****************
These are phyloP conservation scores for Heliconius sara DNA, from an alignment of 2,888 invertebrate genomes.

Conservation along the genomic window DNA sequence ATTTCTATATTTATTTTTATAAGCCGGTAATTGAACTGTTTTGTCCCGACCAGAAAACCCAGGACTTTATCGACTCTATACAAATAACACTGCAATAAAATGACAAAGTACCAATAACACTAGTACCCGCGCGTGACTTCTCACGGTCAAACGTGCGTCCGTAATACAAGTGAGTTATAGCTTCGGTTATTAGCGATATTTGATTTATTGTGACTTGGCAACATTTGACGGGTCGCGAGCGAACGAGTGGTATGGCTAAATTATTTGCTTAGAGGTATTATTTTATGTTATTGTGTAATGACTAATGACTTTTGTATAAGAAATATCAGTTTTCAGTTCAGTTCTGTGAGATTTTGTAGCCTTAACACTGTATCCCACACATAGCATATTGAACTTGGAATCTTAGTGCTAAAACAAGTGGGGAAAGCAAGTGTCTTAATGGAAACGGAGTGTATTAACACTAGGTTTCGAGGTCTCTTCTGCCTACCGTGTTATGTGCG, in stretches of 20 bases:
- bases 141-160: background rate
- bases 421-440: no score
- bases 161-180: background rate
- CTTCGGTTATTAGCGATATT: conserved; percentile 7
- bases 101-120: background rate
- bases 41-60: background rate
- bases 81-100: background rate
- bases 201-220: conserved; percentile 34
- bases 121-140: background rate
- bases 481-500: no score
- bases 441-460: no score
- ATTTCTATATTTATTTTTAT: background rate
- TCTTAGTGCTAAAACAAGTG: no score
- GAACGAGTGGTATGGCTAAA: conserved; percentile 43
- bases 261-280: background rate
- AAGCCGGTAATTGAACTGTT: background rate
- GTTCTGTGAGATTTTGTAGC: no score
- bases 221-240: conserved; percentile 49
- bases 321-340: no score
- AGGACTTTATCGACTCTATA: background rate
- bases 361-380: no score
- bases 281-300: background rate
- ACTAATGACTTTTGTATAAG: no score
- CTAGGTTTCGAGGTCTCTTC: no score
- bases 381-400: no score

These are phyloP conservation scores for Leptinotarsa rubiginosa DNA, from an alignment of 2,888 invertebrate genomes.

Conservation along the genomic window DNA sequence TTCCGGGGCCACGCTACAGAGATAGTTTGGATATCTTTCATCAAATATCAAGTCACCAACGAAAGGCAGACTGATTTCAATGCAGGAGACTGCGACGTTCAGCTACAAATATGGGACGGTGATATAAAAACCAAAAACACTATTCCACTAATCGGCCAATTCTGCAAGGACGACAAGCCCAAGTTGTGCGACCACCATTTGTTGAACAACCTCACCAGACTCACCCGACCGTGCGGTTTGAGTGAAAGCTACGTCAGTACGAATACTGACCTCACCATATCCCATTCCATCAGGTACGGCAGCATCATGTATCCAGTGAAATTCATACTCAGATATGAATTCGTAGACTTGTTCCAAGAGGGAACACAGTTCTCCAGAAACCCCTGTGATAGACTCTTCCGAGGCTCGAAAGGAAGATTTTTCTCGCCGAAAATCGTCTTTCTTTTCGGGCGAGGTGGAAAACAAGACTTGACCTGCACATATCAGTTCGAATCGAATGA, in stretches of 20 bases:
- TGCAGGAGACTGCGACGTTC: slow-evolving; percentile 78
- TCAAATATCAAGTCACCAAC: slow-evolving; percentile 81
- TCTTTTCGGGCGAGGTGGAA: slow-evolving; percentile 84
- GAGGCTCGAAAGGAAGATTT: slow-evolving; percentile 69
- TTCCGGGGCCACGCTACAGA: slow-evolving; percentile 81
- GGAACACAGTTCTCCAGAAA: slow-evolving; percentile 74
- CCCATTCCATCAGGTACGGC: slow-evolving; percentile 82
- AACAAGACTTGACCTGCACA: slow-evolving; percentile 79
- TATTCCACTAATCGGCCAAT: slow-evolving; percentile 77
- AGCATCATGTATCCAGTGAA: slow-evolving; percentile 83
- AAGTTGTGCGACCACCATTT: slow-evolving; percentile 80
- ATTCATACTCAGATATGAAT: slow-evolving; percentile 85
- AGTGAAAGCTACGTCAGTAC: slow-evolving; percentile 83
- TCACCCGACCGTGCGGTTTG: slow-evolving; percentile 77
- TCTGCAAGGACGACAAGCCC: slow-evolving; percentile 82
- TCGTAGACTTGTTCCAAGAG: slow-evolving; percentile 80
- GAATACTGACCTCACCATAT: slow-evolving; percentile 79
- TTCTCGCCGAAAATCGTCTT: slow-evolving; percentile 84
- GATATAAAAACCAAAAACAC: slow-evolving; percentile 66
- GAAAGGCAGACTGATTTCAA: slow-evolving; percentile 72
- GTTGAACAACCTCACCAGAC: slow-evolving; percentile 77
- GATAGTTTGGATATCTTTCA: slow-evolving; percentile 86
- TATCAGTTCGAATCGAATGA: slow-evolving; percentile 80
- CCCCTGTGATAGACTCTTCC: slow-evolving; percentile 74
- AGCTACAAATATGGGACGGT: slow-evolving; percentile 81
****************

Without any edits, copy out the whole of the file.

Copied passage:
These are phyloP conservation scores for Heliconius sara DNA, from an alignment of 2,888 invertebrate genomes.

Conservation along the genomic window DNA sequence ATTTCTATATTTATTTTTATAAGCCGGTAATTGAACTGTTTTGTCCCGACCAGAAAACCCAGGACTTTATCGACTCTATACAAATAACACTGCAATAAAATGACAAAGTACCAATAACACTAGTACCCGCGCGTGACTTCTCACGGTCAAACGTGCGTCCGTAATACAAGTGAGTTATAGCTTCGGTTATTAGCGATATTTGATTTATTGTGACTTGGCAACATTTGACGGGTCGCGAGCGAACGAGTGGTATGGCTAAATTATTTGCTTAGAGGTATTATTTTATGTTATTGTGTAATGACTAATGACTTTTGTATAAGAAATATCAGTTTTCAGTTCAGTTCTGTGAGATTTTGTAGCCTTAACACTGTATCCCACACATAGCATATTGAACTTGGAATCTTAGTGCTAAAACAAGTGGGGAAAGCAAGTGTCTTAATGGAAACGGAGTGTATTAACACTAGGTTTCGAGGTCTCTTCTGCCTACCGTGTTATGTGCG, in stretches of 20 bases:
- bases 141-160: background rate
- bases 421-440: no score
- bases 161-180: background rate
- CTTCGGTTATTAGCGATATT: conserved; percentile 7
- bases 101-120: background rate
- bases 41-60: background rate
- bases 81-100: background rate
- bases 201-220: conserved; percentile 34
- bases 121-140: background rate
- bases 481-500: no score
- bases 441-460: no score
- ATTTCTATATTTATTTTTAT: background rate
- TCTTAGTGCTAAAACAAGTG: no score
- GAACGAGTGGTATGGCTAAA: conserved; percentile 43
- bases 261-280: background rate
- AAGCCGGTAATTGAACTGTT: background rate
- GTTCTGTGAGATTTTGTAGC: no score
- bases 221-240: conserved; percentile 49
- bases 321-340: no score
- AGGACTTTATCGACTCTATA: background rate
- bases 361-380: no score
- bases 281-300: background rate
- ACTAATGACTTTTGTATAAG: no score
- CTAGGTTTCGAGGTCTCTTC: no score
- bases 381-400: no score

These are phyloP conservation scores for Leptinotarsa rubiginosa DNA, from an alignment of 2,888 invertebrate genomes.

Conservation along the genomic window DNA sequence TTCCGGGGCCACGCTACAGAGATAGTTTGGATATCTTTCATCAAATATCAAGTCACCAACGAAAGGCAGACTGATTTCAATGCAGGAGACTGCGACGTTCAGCTACAAATATGGGACGGTGATATAAAAACCAAAAACACTATTCCACTAATCGGCCAATTCTGCAAGGACGACAAGCCCAAGTTGTGCGACCACCATTTGTTGAACAACCTCACCAGACTCACCCGACCGTGCGGTTTGAGTGAAAGCTACGTCAGTACGAATACTGACCTCACCATATCCCATTCCATCAGGTACGGCAGCATCATGTATCCAGTGAAATTCATACTCAGATATGAATTCGTAGACTTGTTCCAAGAGGGAACACAGTTCTCCAGAAACCCCTGTGATAGACTCTTCCGAGGCTCGAAAGGAAGATTTTTCTCGCCGAAAATCGTCTTTCTTTTCGGGCGAGGTGGAAAACAAGACTTGACCTGCACATATCAGTTCGAATCGAATGA, in stretches of 20 bases:
- TGCAGGAGACTGCGACGTTC: slow-evolving; percentile 78
- TCAAATATCAAGTCACCAAC: slow-evolving; percentile 81
- TCTTTTCGGGCGAGGTGGAA: slow-evolving; percentile 84
- GAGGCTCGAAAGGAAGATTT: slow-evolving; percentile 69
- TTCCGGGGCCACGCTACAGA: slow-evolving; percentile 81
- GGAACACAGTTCTCCAGAAA: slow-evolving; percentile 74
- CCCATTCCATCAGGTACGGC: slow-evolving; percentile 82
- AACAAGACTTGACCTGCACA: slow-evolving; percentile 79
- TATTCCACTAATCGGCCAAT: slow-evolving; percentile 77
- AGCATCATGTATCCAGTGAA: slow-evolving; percentile 83
- AAGTTGTGCGACCACCATTT: slow-evolving; percentile 80
- ATTCATACTCAGATATGAAT: slow-evolving; percentile 85
- AGTGAAAGCTACGTCAGTAC: slow-evolving; percentile 83
- TCACCCGACCGTGCGGTTTG: slow-evolving; percentile 77
- TCTGCAAGGACGACAAGCCC: slow-evolving; percentile 82
- TCGTAGACTTGTTCCAAGAG: slow-evolving; percentile 80
- GAATACTGACCTCACCATAT: slow-evolving; percentile 79
- TTCTCGCCGAAAATCGTCTT: slow-evolving; percentile 84
- GATATAAAAACCAAAAACAC: slow-evolving; percentile 66
- GAAAGGCAGACTGATTTCAA: slow-evolving; percentile 72
- GTTGAACAACCTCACCAGAC: slow-evolving; percentile 77
- GATAGTTTGGATATCTTTCA: slow-evolving; percentile 86
- TATCAGTTCGAATCGAATGA: slow-evolving; percentile 80
- CCCCTGTGATAGACTCTTCC: slow-evolving; percentile 74
- AGCTACAAATATGGGACGGT: slow-evolving; percentile 81